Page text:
My computer runs Ubuntu Linux. Someone phoned trying the Windows virus scam and told me off as they said all PCs run Windows underneath everything and I must not know what I was talking about.

I would've just started laughing hysterically.  Man, I would be the wrong person for them to target.  My husband is a Linux sys admin.   ;D

RebeccainGA

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Re: S/O Beggars, Moochers and Scammers
« Reply #312 on: January 09, 2013, 12:52:34 PM »
A friend of mine got targeted by that Windows scam. She had a wonderful story:

The guy told her to sign on to her computer, hit this key, look at that screen, etc. etc.  She pretended to do everything he was telling her to do (she was actually sweeping the floor).  Finally, he asked "What do you see on the screen?"  She said "Huh - a warning message just popped up."  He was obviously not expecting that and asked "Really?  What does it say?"

"WARNING:  THE A****** ON THE PHONE IS TRYING TO RIP YOU OFF."

There was a brief pause followed by a very rude exclamation, then he hung up.   ;D

Where's the LOVE button for this post? Language aside, this is the best way to handle these sort of scammers - takes away their time to harass others, and gives them no money.

FauxFoodist

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Re: S/O Beggars, Moochers and Scammers
« Reply #313 on: January 09, 2013, 01:07:57 PM »
We noticed we were paying repair insurance on our phone lines through our phone bill every month, so I stopped it after about 2 years. Then 30 years later, we had a problem. The service representative was rather stern with me when pointing out that if the problem was in the home, we would have to pay for the service call, but if we had been paying this free repair item it would be no charge. I pointed out how long ago we had stopped the fee and that we never had a problem. so paying for the service call would still be money ahead. I simply said, "You do the math." His answer was, "Oh." ( I do realize that if we had, for example, a mouse probem, the fee would have been worth it.)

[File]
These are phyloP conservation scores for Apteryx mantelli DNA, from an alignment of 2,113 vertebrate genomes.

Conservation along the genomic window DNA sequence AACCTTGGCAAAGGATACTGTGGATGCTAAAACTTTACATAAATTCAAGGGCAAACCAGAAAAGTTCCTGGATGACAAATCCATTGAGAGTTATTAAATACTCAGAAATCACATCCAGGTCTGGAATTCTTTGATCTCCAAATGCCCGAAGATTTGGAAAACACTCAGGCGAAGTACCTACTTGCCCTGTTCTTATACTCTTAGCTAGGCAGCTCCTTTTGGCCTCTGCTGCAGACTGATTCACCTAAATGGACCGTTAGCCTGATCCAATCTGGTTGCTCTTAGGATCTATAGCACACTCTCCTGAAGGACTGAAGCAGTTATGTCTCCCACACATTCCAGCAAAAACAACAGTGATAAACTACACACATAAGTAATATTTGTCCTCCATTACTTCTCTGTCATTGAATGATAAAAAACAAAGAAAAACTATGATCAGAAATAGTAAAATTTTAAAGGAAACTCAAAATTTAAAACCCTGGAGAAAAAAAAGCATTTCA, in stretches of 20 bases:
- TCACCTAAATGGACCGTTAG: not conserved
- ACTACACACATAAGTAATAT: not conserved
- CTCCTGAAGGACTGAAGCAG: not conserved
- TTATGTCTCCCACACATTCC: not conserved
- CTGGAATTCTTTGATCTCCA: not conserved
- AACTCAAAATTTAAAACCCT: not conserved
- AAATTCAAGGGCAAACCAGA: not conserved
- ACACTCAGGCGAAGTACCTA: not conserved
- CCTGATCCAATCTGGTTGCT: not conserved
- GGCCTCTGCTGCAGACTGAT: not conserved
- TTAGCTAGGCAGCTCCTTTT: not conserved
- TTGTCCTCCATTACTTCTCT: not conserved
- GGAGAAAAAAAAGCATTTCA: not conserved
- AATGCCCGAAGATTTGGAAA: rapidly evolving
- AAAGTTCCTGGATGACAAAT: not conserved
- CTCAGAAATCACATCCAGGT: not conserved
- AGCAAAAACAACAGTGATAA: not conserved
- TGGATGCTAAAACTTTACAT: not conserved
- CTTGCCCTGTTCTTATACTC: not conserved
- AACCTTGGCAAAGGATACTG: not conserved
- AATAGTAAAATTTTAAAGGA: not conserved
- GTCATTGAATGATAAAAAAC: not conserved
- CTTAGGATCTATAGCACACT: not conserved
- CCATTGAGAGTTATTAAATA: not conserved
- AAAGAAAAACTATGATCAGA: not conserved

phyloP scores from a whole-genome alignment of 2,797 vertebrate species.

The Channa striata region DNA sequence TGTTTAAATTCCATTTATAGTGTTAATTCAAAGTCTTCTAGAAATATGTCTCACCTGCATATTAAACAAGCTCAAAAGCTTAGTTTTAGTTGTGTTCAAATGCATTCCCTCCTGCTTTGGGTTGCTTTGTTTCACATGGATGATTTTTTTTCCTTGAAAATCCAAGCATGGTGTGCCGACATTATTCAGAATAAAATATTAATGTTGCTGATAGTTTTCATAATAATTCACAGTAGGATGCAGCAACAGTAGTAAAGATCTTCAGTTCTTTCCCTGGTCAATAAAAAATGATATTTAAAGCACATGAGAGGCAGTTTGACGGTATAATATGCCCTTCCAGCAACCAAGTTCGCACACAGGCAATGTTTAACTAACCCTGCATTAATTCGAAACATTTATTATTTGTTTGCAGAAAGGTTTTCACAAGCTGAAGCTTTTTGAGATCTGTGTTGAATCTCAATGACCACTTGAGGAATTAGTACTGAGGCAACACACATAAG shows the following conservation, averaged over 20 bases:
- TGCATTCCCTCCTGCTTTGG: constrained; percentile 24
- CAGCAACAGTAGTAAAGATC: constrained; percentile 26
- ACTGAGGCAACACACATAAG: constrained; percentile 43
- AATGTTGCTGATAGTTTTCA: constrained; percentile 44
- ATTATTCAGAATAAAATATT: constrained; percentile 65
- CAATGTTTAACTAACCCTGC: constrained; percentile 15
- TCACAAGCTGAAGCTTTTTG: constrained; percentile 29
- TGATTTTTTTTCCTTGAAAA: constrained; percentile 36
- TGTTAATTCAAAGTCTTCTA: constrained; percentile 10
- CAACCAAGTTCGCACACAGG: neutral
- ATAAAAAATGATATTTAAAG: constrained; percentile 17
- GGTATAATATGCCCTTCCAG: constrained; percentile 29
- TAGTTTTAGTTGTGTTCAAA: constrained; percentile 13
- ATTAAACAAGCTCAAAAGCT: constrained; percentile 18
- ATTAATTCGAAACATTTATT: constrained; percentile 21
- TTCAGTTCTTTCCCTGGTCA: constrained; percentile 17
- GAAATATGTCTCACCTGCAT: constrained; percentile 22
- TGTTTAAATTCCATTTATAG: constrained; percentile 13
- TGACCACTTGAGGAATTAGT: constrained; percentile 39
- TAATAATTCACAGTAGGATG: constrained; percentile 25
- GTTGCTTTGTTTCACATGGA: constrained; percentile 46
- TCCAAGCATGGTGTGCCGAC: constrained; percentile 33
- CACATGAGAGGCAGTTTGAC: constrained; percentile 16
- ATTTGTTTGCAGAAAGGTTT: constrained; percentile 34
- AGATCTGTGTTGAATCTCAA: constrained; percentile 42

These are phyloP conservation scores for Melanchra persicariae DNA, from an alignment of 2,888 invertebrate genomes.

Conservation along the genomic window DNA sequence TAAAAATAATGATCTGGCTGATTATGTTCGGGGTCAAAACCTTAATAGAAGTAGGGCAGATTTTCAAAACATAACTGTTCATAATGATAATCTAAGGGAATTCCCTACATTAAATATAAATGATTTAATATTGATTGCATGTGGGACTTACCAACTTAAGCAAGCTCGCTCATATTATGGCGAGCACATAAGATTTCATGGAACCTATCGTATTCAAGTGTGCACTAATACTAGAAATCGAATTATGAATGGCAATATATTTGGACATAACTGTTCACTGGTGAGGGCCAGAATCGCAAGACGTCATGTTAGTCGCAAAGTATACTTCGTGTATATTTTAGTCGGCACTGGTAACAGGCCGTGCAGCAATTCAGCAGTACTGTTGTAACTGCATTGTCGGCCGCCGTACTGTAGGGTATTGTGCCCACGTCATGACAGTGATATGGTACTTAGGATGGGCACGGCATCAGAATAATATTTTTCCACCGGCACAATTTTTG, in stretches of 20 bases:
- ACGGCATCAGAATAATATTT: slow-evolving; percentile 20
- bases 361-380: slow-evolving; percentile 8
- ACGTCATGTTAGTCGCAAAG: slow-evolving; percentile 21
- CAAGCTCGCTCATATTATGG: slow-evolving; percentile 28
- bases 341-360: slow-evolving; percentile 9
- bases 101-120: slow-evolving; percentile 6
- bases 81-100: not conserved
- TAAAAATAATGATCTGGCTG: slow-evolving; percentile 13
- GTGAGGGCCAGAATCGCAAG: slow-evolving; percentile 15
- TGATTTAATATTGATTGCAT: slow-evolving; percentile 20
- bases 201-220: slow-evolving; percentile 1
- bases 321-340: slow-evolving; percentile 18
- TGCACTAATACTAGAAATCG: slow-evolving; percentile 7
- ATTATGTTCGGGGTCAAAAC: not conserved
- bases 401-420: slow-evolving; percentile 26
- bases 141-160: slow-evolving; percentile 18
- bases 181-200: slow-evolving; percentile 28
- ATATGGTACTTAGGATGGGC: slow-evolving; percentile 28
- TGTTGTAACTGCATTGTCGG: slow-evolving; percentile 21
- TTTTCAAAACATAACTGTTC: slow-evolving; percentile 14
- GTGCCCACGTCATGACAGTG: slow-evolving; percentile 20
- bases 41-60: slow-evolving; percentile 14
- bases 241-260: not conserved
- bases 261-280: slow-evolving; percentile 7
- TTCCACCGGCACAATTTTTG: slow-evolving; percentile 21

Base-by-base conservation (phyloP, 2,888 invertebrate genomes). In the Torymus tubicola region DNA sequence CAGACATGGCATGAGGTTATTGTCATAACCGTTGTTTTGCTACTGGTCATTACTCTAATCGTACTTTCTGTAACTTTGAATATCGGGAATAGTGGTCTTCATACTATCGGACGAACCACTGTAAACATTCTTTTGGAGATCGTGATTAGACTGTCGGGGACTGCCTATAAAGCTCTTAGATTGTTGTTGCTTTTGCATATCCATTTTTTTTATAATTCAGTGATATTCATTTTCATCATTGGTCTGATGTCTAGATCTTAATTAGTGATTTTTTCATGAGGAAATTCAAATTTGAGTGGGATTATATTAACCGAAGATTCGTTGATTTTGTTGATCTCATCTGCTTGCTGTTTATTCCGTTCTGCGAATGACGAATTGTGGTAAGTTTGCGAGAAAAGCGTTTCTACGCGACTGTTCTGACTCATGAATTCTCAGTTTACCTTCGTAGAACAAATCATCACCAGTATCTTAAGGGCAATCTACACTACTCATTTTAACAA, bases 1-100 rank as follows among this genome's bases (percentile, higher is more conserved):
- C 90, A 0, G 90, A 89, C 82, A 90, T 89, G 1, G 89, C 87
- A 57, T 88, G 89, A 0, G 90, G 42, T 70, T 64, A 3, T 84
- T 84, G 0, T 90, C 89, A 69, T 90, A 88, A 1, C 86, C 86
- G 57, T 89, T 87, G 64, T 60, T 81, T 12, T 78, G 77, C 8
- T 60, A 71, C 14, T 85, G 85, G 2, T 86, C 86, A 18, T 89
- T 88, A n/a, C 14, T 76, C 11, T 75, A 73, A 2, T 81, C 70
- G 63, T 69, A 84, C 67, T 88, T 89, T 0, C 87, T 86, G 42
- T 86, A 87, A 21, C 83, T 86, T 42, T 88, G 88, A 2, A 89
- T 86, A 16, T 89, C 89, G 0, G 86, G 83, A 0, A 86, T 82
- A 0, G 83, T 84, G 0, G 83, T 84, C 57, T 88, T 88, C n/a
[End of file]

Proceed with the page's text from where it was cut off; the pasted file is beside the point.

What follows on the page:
A few weeks ago, the heater in the house stopped working so DF called a repair company.  The rep got there early and since I was still at my house 25 minutes away, when I arrived at the house, rather than get there before the rep arrived, I got there just as the rep was doing paperwork with DF.

I walked into the house, and DF says, "I'm signing us up for a maintenance agreement that'll be $XX.XX every month, and it can be canceled at any time so it's not a contract."  Service guy (notice the change in words) "confirms," "Yes, the service agreement can be CHANGED at any time and, with this service agreement, you get two air vent cleanings 'free' twice a year and a XX% discount on repairs when your heater gives out, which it will be 'cause it's so old and dirty." :o  >:(

Red flags immediately went off in my head since I'd heard about scams when I lived in SD from someone whose elderly mother was talked into paying $XXX to have her vents cleaned when they didn't need to be (and weren't).  I looked at DF and said, "We need to discuss it first."

DF's face fell, and the rep offered, "I could go outside while you discuss it."  I said no and asked if we could fax the agreement to them should we change our minds.  The rep (I really was amazed he said this) then said, "No, if you fax it, then it just creates additional work for HR." (how HR was involved in this is beyond me so I figured he was a dumb-bunny who was pulling tales out of his butt -- anything to make the sale).  He also went through this whole spiel about how to return to pick up the agreement would cost the company extra money so it was in THEIR best interest for us to sign the agreement right then (again, couldn't believe someone trying to sell us something would think I would care that THEY would be "inconvenienced" to have to close the sale).